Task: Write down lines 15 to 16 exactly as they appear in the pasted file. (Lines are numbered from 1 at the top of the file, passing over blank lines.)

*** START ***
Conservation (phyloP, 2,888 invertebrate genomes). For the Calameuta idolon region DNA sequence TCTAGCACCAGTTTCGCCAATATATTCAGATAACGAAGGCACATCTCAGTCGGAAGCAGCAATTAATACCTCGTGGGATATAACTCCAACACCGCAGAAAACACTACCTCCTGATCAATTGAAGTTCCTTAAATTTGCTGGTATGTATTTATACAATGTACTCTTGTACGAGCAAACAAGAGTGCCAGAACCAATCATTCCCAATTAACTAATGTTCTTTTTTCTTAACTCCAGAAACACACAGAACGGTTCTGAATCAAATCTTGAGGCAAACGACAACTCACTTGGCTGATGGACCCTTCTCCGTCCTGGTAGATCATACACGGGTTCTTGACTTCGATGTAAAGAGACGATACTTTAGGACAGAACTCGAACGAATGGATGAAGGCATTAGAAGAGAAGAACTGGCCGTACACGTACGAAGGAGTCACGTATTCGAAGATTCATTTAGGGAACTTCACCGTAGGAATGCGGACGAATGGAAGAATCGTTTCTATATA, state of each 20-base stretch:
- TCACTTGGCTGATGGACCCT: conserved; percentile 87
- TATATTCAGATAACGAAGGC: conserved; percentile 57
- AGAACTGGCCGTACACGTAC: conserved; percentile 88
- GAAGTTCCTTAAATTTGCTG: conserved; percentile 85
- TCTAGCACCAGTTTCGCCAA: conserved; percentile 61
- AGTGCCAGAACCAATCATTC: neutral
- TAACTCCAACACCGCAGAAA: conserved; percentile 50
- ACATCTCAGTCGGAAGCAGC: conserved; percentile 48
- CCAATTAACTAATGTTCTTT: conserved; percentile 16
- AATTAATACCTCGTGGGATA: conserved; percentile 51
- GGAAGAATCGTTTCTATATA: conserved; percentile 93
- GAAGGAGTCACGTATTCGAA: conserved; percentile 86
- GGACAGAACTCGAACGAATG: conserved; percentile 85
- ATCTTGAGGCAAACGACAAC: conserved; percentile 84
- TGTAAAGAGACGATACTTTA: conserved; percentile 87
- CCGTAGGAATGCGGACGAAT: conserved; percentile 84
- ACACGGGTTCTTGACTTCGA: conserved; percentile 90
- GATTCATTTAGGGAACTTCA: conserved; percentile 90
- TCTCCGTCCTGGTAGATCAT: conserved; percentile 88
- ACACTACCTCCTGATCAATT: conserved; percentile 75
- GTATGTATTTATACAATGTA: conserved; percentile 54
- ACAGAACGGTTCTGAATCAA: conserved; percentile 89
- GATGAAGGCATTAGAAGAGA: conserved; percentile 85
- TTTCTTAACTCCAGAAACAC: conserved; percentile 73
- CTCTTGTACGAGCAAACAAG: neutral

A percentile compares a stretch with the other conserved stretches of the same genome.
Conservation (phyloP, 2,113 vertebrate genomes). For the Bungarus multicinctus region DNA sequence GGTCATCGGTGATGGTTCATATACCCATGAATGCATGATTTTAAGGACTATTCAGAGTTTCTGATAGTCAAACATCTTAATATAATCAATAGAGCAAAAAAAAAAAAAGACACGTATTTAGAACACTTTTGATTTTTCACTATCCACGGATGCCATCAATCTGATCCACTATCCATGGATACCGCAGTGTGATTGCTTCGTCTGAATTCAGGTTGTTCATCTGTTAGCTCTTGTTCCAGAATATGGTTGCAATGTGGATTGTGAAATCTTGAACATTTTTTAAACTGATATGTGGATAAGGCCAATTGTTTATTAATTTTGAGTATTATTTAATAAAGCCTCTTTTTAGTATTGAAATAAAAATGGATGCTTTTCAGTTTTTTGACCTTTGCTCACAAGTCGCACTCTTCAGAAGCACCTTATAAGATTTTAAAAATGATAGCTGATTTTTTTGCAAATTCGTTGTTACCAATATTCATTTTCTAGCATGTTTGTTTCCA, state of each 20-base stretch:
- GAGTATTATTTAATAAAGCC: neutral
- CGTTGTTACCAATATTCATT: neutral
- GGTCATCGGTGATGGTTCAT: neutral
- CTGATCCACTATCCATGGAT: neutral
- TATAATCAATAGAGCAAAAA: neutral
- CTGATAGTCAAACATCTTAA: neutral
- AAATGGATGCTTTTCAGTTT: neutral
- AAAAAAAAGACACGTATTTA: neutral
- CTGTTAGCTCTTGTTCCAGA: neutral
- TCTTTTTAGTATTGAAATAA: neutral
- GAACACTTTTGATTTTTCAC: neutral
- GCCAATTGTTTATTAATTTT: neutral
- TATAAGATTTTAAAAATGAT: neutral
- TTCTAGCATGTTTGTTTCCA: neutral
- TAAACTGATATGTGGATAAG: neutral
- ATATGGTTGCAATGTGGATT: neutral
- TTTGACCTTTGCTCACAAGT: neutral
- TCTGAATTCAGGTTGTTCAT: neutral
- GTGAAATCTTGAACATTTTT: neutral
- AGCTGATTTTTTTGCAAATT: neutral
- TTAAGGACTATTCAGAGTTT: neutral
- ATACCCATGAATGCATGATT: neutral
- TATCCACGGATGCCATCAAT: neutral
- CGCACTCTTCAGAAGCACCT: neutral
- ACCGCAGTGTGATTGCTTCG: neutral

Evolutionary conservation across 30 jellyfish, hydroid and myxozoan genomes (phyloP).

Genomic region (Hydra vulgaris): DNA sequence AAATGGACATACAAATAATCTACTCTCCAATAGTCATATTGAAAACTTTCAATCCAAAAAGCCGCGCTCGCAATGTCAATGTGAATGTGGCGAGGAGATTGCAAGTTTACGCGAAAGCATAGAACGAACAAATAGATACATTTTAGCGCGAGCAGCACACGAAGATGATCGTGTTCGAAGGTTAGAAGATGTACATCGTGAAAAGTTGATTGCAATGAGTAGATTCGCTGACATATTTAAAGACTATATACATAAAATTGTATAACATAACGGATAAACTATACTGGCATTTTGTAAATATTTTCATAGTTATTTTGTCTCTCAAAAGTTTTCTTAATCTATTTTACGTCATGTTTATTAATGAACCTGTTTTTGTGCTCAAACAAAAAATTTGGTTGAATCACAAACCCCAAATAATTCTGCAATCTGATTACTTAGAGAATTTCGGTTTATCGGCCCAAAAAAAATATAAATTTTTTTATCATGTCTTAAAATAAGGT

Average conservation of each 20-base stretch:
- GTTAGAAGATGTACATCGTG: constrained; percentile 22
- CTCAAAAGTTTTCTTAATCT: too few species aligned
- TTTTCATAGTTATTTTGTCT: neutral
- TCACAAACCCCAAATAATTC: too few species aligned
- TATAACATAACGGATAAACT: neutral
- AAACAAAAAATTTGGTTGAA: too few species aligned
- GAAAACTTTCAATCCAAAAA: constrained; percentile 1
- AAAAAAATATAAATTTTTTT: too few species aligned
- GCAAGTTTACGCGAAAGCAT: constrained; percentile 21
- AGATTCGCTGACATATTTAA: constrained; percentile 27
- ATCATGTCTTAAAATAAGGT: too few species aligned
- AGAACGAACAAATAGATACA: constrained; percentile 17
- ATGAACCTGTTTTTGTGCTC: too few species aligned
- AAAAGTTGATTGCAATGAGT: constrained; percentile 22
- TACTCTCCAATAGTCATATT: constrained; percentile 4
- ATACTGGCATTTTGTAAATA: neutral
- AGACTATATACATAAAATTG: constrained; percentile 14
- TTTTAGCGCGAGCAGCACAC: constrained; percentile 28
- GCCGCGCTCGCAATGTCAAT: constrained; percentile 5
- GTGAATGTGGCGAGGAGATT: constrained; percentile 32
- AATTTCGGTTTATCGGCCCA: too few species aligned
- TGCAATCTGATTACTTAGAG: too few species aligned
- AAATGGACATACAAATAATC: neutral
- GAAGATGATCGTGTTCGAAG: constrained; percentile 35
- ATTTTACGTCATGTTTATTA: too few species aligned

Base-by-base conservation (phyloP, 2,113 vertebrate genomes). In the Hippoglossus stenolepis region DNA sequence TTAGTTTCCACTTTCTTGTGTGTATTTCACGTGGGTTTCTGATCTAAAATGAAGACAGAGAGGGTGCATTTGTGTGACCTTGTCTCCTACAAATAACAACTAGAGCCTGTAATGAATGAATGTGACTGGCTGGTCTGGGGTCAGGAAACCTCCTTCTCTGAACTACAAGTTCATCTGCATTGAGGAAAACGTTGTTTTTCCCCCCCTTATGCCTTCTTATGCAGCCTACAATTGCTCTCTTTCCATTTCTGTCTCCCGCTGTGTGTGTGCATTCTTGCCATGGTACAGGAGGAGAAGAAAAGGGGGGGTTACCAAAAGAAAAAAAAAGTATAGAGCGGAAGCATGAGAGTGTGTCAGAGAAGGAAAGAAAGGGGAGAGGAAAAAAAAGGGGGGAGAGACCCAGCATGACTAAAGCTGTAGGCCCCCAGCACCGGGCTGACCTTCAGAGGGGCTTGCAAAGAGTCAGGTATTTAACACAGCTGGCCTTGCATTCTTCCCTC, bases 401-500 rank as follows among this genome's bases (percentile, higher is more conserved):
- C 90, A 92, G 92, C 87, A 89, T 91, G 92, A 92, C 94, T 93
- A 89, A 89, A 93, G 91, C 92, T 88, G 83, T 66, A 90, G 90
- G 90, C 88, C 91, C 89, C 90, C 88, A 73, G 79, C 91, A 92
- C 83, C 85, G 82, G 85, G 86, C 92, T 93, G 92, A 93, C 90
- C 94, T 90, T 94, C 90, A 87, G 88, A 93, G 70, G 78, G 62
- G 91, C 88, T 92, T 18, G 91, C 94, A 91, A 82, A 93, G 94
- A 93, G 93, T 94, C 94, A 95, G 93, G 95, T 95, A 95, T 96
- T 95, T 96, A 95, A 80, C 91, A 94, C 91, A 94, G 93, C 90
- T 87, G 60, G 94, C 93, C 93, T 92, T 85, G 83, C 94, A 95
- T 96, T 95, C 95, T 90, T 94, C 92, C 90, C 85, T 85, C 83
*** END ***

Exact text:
- ATCTTGAGGCAAACGACAAC: conserved; percentile 84
- TGTAAAGAGACGATACTTTA: conserved; percentile 87